Growing Your APIs in the Amazon Cloud

Amazon Tech TalkPutting applications in the cloud can reduce overall IT costs and deliver greater scalability. Cost considerations are always a concern in IT infrastructures but scalability may be the most important benefit of hosting applications in the cloud. Leveraging the elasticity of Amazon’s cloud infrastructure can allow you to scale your APIs to match market demand. Amazon Web Services provides tooling that can help you be quicker to market with your APIs.

But do interfaces hosted on AWS and exposed to third-party developers contain significant vulnerabilities? Cloud services allow third-party access to applications and data through APIs. Failing to properly secure that access can put the data and applications at risk. So, how do you safely expose APIs in a cloud environment?

Understanding the cloud API model isn’t always easy. So, on January 29, we’re having a live discussion about publishing APIs in the AWS cloud, which may help answer questions surrounding exposing APIs in cloud environments. I’m excited to welcome Layer 7 Technologies Senior Software Developer Hirbod (Rod) Moshfeghi as our special guest for this API Tech Talk. This is a great opportunity to have your questions answered and to discuss the implications of publishing cloud-based APIs.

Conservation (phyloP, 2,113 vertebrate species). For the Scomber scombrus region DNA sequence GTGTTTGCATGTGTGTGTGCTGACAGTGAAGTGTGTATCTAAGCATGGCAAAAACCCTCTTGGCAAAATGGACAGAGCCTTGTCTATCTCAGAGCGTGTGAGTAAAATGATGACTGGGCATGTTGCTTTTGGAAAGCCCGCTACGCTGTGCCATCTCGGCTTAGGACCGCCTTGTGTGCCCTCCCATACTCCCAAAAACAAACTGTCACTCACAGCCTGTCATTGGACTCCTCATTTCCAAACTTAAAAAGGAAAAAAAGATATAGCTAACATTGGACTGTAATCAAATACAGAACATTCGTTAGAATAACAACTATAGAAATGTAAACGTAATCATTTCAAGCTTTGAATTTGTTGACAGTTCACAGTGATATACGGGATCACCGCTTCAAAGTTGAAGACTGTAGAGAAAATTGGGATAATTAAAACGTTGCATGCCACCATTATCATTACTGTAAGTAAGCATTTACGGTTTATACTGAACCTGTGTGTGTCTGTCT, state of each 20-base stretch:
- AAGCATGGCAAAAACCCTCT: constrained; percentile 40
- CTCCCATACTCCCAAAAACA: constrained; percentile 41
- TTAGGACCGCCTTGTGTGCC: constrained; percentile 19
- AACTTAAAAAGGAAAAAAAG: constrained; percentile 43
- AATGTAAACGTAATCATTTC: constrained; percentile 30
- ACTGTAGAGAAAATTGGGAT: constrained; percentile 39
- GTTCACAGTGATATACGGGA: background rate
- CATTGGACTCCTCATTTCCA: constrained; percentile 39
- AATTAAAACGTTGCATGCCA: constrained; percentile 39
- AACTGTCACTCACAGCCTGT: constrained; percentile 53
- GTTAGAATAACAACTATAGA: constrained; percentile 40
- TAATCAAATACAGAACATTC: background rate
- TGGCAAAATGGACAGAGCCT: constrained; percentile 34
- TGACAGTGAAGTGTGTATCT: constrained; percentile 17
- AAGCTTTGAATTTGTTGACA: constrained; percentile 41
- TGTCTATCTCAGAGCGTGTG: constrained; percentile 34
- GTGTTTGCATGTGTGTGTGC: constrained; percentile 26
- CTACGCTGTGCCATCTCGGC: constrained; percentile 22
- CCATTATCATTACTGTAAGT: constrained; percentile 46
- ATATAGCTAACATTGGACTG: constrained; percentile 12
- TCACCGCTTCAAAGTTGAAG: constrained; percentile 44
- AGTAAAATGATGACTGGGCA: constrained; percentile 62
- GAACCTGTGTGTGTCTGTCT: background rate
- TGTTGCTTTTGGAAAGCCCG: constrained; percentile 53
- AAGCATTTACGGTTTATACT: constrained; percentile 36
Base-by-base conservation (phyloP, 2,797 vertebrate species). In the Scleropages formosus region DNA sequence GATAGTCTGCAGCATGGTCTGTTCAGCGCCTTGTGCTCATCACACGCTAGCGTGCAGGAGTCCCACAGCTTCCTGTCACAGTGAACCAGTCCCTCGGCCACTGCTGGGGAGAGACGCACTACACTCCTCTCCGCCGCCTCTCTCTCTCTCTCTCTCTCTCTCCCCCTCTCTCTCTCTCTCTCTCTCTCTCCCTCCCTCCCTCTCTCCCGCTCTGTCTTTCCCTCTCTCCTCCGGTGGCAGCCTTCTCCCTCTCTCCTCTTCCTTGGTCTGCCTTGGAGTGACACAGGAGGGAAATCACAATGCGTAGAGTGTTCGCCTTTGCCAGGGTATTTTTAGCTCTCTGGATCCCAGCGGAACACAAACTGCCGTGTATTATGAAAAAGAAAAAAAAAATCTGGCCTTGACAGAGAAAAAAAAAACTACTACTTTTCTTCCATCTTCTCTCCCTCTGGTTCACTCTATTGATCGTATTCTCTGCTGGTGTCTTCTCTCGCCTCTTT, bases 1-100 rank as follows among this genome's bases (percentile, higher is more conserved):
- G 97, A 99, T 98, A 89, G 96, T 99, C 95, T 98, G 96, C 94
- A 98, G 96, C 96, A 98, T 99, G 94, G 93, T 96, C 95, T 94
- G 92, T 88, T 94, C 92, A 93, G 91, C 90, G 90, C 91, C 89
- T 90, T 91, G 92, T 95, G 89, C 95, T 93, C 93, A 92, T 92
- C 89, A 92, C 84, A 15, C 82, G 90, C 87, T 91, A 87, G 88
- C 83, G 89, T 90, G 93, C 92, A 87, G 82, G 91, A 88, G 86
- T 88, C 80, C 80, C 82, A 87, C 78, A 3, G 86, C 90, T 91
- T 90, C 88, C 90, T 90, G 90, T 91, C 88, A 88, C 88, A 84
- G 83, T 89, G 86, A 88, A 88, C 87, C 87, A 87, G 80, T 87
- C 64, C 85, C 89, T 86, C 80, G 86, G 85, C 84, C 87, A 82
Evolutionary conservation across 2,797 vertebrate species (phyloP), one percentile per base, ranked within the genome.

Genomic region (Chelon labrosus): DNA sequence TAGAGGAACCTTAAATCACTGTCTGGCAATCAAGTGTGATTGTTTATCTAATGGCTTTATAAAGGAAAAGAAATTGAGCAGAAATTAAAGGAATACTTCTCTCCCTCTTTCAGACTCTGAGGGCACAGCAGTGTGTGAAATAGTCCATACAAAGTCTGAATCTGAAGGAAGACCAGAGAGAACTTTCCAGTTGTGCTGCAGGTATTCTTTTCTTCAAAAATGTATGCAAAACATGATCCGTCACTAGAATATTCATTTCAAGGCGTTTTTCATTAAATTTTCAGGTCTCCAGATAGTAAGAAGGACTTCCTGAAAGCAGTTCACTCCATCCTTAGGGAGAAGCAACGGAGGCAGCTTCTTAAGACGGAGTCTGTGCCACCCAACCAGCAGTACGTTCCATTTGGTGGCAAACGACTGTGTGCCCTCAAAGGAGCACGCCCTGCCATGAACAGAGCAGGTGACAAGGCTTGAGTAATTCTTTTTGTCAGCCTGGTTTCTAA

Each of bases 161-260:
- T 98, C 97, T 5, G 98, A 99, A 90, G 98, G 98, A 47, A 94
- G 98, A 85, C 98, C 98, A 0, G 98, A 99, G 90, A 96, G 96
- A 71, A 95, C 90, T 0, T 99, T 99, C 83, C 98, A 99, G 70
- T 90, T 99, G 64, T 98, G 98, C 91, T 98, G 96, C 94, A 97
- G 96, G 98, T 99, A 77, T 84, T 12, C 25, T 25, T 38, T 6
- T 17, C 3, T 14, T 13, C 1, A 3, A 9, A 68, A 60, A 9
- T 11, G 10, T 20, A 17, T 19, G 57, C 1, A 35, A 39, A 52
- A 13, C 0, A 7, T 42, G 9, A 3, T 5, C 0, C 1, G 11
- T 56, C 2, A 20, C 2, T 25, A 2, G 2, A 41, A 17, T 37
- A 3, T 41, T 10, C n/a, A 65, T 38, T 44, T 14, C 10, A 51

Here’s how to join the live discussion…

On the day of the event, click here to join:

Submit your questions:

January 3rd, 2013

CES 2013 Panel: Privacy & Security in the Cloud

CES 2013The Consumer Electronics Show (CES) 2013 is starting in Las Vegas next week and cloud computing is on the agenda. You can be sure that a technology has moved out of the hype cycle and into everyday use when it shows up at a show like CES, known more for the latest TVs and phones than computing infrastructure. People don’t really need to talk about cloud any more; it’s just there and we are using it.

Of course there will always be a place for a little more talking and I’ll be doing some of this myself as part of the CES panel Privacy & Security in the Cloud. This discussion will take place on Monday Jan 7, 11am-12pm, in LVCC, North Hall N259. The panel is chaired by my good friend Jeremy Geelan, founder of Cloud Computing Expo, who honed his considerable moderation skills at the BBC.

I’m planning on exploring the intersection between the cloud and our increasingly ubiquitous consumer devices. We will highlight the opportunities created by this technological convergence but we will also consider the implications this has for our personal privacy. I hope you can join us.